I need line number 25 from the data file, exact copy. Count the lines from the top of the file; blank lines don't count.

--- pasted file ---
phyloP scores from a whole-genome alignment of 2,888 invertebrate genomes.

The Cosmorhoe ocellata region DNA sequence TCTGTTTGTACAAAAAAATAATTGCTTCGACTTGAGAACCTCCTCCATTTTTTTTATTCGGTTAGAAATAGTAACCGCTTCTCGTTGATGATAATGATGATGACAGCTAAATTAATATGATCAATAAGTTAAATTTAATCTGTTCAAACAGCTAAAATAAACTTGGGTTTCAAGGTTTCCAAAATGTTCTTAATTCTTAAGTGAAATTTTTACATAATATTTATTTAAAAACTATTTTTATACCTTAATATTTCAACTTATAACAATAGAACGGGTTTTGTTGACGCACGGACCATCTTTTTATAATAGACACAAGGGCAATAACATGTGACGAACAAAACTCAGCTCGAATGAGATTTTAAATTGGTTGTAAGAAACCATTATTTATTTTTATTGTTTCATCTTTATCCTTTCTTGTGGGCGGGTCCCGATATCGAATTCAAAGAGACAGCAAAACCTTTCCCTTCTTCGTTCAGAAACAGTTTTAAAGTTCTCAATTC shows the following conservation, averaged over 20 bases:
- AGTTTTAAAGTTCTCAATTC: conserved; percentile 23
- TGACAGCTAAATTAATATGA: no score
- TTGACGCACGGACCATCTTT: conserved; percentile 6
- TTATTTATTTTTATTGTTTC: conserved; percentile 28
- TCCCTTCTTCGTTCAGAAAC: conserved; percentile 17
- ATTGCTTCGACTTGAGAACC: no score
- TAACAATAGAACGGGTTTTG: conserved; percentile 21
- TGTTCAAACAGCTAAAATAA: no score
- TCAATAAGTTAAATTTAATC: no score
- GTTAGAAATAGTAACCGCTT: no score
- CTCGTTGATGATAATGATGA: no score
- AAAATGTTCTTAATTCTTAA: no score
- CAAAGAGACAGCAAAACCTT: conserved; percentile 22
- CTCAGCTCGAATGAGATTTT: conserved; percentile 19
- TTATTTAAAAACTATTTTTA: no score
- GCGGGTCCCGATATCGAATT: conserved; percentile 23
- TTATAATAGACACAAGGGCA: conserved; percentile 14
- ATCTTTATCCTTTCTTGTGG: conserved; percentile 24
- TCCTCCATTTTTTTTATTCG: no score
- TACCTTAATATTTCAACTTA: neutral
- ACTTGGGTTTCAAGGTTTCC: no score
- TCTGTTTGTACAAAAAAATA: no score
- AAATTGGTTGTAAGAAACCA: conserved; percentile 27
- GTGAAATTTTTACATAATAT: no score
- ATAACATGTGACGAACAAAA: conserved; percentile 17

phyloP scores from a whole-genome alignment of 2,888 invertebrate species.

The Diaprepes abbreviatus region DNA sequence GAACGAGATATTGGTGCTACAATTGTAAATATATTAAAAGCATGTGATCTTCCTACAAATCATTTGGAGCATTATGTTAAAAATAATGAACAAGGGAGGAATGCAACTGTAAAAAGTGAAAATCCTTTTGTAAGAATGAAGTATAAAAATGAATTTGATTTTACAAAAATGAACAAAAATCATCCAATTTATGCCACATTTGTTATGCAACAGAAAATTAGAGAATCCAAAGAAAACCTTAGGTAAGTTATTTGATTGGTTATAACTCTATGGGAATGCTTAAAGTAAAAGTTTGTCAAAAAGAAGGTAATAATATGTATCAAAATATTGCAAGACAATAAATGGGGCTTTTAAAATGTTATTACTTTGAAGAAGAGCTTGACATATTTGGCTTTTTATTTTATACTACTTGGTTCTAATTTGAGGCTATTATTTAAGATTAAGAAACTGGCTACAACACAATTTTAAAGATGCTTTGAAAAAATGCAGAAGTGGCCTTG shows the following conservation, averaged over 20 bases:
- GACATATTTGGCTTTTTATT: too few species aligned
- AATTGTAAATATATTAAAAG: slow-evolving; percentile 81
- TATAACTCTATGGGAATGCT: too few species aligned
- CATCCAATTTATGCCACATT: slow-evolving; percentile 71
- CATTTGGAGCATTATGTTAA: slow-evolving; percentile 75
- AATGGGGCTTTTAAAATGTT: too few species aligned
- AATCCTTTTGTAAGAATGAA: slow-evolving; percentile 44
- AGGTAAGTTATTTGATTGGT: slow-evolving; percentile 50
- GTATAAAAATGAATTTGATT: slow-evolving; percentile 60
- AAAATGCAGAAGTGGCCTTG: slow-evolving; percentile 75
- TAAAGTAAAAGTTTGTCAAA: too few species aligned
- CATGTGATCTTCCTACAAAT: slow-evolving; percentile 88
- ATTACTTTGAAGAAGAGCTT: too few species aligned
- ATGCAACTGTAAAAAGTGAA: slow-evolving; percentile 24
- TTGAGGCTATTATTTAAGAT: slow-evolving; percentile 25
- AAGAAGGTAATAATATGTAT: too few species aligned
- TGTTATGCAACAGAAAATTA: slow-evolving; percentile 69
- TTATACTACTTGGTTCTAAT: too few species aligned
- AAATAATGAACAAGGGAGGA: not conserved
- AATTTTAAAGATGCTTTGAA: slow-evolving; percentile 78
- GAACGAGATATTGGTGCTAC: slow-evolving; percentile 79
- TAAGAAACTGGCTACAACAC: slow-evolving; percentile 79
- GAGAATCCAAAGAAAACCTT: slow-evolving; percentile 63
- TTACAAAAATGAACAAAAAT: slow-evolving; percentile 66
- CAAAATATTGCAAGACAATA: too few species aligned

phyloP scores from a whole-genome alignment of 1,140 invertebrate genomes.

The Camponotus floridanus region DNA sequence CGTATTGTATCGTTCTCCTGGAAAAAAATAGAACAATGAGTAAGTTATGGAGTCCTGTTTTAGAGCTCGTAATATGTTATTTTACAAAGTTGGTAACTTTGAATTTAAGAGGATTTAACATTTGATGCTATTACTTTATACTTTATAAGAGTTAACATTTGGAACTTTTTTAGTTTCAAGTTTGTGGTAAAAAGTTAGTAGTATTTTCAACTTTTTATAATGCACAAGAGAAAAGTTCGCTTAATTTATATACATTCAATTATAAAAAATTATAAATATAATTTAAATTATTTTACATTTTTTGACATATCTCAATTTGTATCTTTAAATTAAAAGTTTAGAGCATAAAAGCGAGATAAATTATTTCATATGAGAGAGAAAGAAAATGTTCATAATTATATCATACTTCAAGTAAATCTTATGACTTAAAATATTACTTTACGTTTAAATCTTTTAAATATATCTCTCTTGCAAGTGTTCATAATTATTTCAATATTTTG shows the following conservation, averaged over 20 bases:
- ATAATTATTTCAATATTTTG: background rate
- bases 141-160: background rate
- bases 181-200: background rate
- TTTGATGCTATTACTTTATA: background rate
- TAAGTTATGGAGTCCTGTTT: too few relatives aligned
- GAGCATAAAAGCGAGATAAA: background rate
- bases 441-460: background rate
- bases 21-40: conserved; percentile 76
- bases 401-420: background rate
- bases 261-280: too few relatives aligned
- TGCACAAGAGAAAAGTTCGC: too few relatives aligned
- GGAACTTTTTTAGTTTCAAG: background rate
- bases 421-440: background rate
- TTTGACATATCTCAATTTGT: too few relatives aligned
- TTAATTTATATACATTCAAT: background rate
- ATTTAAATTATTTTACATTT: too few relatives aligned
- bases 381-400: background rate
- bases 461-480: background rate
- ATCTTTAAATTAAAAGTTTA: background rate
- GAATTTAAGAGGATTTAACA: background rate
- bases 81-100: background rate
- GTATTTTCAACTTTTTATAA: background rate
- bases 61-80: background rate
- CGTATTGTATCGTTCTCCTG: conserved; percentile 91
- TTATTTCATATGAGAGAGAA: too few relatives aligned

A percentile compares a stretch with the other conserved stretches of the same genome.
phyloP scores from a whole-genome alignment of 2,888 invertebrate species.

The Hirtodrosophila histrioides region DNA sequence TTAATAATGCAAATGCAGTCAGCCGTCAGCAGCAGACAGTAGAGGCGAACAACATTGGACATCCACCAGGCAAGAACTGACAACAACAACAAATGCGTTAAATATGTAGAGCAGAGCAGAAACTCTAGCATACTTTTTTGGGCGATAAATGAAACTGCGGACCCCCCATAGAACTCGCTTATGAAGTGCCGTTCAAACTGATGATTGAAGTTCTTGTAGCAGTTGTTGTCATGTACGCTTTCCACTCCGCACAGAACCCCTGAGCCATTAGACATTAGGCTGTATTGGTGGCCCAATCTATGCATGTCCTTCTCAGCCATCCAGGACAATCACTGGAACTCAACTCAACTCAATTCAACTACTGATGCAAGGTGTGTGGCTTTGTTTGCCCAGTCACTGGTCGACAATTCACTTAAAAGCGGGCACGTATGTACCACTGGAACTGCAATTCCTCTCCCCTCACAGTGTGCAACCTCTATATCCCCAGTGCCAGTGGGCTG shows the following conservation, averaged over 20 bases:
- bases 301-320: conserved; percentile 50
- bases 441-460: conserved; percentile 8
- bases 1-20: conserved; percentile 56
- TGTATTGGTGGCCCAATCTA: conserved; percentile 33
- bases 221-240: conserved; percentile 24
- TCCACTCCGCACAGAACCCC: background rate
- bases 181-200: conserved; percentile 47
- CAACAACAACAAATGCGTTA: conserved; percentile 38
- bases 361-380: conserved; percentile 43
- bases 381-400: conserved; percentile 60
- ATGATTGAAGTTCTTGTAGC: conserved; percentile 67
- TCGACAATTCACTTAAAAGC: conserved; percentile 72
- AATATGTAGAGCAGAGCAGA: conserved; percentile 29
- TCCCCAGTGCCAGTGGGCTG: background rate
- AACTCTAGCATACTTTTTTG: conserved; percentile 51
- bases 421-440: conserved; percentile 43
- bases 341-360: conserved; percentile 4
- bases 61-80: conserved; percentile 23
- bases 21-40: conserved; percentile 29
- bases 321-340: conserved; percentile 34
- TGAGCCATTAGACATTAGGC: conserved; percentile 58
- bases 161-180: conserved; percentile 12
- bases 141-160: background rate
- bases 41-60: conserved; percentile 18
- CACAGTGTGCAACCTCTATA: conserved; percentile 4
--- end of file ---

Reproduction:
- AAATTGGTTGTAAGAAACCA: conserved; percentile 27